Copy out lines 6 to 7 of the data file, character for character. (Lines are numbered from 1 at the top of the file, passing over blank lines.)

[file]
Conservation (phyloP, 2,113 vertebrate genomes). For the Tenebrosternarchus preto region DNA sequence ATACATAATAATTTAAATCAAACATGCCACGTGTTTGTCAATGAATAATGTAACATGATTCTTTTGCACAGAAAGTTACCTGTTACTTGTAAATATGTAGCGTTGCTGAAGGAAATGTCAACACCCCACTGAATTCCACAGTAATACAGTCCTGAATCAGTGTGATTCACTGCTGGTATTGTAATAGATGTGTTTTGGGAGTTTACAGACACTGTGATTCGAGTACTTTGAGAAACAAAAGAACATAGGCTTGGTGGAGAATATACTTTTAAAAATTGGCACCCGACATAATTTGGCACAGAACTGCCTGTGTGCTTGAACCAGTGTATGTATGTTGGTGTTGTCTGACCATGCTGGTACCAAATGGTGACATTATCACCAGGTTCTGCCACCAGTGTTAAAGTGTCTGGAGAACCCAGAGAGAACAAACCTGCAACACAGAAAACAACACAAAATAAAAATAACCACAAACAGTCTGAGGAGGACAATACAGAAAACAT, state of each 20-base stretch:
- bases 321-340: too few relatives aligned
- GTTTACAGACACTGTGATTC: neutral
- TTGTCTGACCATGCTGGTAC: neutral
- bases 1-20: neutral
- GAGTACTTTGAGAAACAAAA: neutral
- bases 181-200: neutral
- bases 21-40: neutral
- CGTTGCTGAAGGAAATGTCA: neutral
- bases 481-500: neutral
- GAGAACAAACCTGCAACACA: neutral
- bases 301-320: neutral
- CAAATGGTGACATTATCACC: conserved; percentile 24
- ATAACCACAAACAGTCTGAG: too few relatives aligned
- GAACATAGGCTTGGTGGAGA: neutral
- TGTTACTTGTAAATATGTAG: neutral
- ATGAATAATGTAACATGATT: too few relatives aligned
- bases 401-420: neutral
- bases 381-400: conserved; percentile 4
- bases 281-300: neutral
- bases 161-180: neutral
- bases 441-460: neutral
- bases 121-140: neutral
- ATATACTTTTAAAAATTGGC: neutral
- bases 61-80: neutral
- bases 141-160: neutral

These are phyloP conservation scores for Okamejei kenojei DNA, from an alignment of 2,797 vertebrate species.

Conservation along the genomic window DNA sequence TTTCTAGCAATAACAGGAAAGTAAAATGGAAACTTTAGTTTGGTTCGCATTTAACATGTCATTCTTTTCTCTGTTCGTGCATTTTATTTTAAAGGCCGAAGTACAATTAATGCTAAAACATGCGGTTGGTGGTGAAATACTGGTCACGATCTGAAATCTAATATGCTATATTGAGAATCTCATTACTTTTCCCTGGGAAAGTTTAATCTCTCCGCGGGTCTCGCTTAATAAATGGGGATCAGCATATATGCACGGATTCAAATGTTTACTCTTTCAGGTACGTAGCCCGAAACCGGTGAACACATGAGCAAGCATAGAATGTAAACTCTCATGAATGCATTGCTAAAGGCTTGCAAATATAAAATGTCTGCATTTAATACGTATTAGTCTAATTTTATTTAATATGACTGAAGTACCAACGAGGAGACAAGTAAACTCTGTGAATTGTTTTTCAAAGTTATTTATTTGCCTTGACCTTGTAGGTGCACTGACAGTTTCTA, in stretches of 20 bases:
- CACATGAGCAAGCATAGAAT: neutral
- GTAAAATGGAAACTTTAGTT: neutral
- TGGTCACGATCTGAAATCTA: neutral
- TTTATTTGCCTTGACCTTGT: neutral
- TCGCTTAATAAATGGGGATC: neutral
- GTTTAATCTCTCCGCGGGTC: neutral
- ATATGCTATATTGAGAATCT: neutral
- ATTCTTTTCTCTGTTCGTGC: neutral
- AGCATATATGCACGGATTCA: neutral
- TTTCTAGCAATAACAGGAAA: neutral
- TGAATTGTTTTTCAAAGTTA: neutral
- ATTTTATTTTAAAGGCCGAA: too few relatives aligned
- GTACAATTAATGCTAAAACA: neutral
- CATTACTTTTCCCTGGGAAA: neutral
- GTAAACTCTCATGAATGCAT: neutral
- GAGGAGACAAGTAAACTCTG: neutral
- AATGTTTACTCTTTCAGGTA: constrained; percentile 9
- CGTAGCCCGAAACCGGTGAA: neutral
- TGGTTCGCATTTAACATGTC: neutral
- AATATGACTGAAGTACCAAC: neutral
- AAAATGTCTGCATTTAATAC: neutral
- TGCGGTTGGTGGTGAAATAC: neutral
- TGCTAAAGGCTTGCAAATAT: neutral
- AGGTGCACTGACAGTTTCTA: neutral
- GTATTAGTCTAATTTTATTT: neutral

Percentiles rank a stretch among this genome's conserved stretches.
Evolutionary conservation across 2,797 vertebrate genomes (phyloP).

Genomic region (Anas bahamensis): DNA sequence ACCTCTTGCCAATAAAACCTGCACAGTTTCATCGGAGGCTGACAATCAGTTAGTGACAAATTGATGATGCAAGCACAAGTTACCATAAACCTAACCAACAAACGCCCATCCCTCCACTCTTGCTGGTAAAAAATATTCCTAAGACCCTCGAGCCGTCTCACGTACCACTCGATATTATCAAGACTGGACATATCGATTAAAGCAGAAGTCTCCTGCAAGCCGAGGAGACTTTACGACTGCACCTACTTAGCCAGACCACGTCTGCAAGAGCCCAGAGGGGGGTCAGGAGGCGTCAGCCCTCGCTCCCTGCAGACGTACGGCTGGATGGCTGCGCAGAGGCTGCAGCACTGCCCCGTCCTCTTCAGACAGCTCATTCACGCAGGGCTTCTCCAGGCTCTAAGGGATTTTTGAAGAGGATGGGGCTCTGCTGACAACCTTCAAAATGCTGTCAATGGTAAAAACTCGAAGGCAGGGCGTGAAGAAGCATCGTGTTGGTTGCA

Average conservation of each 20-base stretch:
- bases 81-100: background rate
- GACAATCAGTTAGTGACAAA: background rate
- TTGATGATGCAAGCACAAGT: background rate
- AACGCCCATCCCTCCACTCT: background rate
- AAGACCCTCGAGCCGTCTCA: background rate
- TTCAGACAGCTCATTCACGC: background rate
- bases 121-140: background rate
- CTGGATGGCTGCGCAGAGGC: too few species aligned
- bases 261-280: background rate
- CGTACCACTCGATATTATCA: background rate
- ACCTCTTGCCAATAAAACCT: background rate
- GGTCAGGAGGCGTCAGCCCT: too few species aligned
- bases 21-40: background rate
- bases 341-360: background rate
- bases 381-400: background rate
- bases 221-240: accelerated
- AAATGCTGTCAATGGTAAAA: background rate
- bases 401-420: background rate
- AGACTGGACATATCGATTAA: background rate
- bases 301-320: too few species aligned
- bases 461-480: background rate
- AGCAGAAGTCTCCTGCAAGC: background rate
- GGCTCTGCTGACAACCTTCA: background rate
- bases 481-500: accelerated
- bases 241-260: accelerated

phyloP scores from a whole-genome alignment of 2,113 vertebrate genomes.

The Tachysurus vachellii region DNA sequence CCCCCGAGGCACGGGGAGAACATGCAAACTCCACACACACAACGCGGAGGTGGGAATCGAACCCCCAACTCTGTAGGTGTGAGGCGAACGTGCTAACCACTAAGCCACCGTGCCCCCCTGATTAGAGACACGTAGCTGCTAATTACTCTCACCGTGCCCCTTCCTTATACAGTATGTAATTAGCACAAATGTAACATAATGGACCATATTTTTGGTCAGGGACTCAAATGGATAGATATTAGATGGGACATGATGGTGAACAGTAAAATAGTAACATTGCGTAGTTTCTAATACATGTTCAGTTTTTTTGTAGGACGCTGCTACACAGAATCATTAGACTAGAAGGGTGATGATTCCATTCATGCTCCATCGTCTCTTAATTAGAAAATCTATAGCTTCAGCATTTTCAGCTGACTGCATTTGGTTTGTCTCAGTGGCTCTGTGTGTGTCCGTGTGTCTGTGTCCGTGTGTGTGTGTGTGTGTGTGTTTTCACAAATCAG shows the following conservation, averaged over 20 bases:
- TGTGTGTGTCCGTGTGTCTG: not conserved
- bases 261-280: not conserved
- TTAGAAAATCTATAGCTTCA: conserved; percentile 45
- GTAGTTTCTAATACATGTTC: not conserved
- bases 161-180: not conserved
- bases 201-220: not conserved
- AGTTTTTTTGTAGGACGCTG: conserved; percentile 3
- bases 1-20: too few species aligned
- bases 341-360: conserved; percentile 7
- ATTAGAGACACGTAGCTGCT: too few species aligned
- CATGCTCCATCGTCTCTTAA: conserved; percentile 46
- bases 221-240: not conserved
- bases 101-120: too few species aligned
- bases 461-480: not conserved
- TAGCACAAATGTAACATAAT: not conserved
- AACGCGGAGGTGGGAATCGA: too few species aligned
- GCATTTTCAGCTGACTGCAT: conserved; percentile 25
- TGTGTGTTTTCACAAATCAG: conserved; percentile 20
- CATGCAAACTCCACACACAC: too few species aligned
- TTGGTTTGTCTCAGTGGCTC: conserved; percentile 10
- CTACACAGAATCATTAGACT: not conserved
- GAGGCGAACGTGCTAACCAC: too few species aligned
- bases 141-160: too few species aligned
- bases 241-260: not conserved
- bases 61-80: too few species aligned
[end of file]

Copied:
- GAGTACTTTGAGAAACAAAA: neutral
- bases 181-200: neutral